Enter with caution!
Unmarried couples must be aware of a lack of rights when buying homes or moving in together, says Pat Gray.
Buying a first home together as a couple is an exciting prospect but can also be fraught with difficulties which only emerge later on in the relationship.
Undoubtedly the most important piece of advice to any young couple is to consult their solicitor, since merely assuming that rights are intact when a home is purchased /leased can prove to be a very costly mistake.
Noted below are some “tips” for couples contemplating their next move together.
If one party is providing more cash than the other then this should properly be recorded within a Minute of Agreement. This Agreement can record at the outset what will happen re distribution of monies should there be a dispute in the future. Couples can own a property together jointly although not necessarily equally so if, for example, one party contributed more financially by way of deposit or level of income this could be mirrored in the title deeds, for example, by way of 70/30, 60/40 split.
2. PRE-NUPTIAL/CO-HABITATION AGREEMENT
Such agreements are becoming increasingly common these days where couples can set out who is responsible for what whilst living together and also when, and if, they separate.
3. TITLE DEEDS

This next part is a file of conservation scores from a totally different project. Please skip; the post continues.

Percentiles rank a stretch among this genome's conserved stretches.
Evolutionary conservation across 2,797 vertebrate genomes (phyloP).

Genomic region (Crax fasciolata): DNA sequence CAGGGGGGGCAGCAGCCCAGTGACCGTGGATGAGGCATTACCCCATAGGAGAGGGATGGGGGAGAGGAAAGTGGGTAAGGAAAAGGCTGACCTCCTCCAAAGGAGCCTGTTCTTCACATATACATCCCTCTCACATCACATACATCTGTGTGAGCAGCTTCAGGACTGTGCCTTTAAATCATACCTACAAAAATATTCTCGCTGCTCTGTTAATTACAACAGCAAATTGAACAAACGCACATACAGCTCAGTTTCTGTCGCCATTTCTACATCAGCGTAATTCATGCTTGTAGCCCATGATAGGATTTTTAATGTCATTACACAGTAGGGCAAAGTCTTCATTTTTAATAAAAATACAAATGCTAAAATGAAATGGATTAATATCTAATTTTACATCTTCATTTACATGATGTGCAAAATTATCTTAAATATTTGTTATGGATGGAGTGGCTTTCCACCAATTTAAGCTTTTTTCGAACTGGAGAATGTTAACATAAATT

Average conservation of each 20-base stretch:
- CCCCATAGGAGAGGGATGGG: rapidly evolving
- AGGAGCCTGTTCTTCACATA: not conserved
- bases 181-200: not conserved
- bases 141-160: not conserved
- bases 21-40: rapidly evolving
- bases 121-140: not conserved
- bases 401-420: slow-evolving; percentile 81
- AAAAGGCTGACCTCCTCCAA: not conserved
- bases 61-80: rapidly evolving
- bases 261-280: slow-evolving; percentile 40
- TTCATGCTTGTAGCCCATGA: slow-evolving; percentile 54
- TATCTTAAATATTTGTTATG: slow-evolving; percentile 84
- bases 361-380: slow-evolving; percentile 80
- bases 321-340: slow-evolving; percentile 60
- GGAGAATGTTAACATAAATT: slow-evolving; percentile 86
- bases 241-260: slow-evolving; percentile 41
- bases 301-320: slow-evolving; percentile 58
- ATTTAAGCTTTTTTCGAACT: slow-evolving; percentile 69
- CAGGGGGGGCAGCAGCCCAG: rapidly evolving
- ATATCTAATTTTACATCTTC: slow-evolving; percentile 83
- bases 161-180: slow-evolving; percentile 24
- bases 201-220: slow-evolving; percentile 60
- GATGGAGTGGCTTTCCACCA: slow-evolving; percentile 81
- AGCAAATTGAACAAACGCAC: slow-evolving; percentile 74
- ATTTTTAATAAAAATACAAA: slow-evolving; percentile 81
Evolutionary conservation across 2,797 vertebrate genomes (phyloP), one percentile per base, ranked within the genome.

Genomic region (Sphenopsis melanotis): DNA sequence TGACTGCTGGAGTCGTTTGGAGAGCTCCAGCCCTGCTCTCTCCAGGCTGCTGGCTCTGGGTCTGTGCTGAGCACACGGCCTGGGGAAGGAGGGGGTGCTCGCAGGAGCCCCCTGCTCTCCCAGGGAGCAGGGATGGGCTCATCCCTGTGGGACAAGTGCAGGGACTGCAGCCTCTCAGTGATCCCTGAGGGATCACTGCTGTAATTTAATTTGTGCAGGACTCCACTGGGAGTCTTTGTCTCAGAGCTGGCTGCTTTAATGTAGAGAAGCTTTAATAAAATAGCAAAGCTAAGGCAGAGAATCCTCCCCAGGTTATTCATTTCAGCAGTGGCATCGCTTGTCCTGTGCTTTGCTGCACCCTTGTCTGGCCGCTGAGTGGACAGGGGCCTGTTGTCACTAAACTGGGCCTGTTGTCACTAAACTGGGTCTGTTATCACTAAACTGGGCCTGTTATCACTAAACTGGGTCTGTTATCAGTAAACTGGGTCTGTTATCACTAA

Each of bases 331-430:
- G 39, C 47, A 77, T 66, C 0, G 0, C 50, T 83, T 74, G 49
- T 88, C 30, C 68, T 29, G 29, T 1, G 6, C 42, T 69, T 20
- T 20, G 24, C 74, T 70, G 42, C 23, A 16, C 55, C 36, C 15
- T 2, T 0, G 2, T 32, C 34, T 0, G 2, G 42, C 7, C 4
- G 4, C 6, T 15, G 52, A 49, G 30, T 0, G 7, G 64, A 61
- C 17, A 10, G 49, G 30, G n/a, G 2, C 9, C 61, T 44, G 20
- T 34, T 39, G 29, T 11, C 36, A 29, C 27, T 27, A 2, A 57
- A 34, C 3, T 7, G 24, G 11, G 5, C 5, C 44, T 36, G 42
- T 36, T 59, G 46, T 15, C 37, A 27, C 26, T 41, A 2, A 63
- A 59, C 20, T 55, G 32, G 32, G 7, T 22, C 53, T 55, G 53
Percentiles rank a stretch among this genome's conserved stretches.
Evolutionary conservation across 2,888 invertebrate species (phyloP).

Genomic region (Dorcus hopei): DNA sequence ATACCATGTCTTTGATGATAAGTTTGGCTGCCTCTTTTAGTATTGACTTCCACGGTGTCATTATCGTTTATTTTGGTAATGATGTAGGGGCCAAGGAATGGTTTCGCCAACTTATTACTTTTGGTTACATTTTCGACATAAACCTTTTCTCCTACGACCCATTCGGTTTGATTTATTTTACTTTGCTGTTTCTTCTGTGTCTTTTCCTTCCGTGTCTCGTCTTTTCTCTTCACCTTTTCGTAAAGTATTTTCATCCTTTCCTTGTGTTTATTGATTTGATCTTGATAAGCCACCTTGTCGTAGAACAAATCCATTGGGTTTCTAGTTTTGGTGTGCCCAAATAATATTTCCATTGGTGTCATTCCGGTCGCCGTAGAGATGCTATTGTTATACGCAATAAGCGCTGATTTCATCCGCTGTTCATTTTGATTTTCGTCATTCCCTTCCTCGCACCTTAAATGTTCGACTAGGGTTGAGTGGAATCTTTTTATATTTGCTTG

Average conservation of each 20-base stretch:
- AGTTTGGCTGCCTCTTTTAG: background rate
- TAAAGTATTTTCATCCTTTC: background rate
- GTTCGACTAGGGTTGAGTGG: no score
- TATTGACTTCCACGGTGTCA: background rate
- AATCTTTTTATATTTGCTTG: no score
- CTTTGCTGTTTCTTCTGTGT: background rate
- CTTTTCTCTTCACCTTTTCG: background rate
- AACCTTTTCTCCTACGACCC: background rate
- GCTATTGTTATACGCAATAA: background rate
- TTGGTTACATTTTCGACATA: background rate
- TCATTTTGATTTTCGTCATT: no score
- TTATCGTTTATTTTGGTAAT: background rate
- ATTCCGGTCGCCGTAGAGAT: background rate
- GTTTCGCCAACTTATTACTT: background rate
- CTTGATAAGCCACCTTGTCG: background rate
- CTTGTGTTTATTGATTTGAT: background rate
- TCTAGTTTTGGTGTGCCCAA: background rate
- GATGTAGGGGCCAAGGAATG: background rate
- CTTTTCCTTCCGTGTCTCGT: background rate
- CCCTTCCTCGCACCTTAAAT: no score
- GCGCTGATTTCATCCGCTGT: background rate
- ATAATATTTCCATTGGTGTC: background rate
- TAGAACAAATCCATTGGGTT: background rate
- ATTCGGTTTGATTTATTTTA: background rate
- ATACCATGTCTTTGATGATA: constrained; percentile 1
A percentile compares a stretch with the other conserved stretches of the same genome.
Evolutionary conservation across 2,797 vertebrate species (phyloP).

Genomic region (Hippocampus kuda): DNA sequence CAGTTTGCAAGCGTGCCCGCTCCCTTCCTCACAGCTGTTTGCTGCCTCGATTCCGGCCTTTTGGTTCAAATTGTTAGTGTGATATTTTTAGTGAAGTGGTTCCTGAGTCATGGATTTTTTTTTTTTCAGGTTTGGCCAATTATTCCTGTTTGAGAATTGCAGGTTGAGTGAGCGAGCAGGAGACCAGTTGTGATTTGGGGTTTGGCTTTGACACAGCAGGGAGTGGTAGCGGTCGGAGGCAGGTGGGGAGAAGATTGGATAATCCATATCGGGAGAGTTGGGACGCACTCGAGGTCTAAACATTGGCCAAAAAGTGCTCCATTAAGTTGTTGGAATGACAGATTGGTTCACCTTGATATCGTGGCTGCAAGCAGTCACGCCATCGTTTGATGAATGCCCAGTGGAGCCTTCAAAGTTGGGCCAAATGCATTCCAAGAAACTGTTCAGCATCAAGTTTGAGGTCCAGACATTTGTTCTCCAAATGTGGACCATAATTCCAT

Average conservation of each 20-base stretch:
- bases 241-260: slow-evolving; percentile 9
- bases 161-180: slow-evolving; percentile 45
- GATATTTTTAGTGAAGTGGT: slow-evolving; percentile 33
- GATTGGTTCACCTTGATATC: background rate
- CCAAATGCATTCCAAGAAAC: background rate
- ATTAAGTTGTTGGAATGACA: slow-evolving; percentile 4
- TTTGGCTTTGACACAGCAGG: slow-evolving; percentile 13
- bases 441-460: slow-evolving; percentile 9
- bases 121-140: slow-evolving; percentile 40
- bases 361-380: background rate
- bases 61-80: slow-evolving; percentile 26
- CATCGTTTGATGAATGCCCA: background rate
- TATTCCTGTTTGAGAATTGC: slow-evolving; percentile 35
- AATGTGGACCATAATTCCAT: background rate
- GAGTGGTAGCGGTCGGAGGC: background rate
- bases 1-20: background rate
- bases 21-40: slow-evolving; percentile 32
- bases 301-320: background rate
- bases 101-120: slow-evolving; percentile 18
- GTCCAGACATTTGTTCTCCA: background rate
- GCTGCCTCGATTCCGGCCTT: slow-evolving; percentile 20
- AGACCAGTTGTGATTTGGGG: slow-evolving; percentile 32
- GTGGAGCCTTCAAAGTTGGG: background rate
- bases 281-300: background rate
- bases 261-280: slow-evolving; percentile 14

Couples purchasing must consider how the title is to be taken and what is to happen should one party die.
Co-habiting couples do not automatically have the same rights as married couples and if there is a desire to ensure that a partner inherits on death then this should be recorded and reflected within a will.
5. NOMINATION PAPERWORK
As an unnamed couple, there may be no automatic legal entitlement to benefit on death to, for example, a partner’s death in service payments, pension or life insurance. Nominee forms should be readily available from employers or other providers so as to ensure the correct “destination” of the funds should an untimely death arise.
When renting, it is crucial from the outset that couples decide who is paying what by way of outlays, including the rent. Again this should be recorded in a legally binding agreement.
Insurers should be notified and insurance updated to cover any items brought into the “combined” home or purchased together. Car insurance may also need to be altered to account for the additional new driver.
8. CAPITAL GAINS TAX
This may be relevant if both parties move in together to one property and rent the other out. The rented property can remain as a principal residence for up to three years which would mean that no CG Tax would be payable.
If in doubt, seek advice and proceed with caution!
Pat Gray, Private Client Partner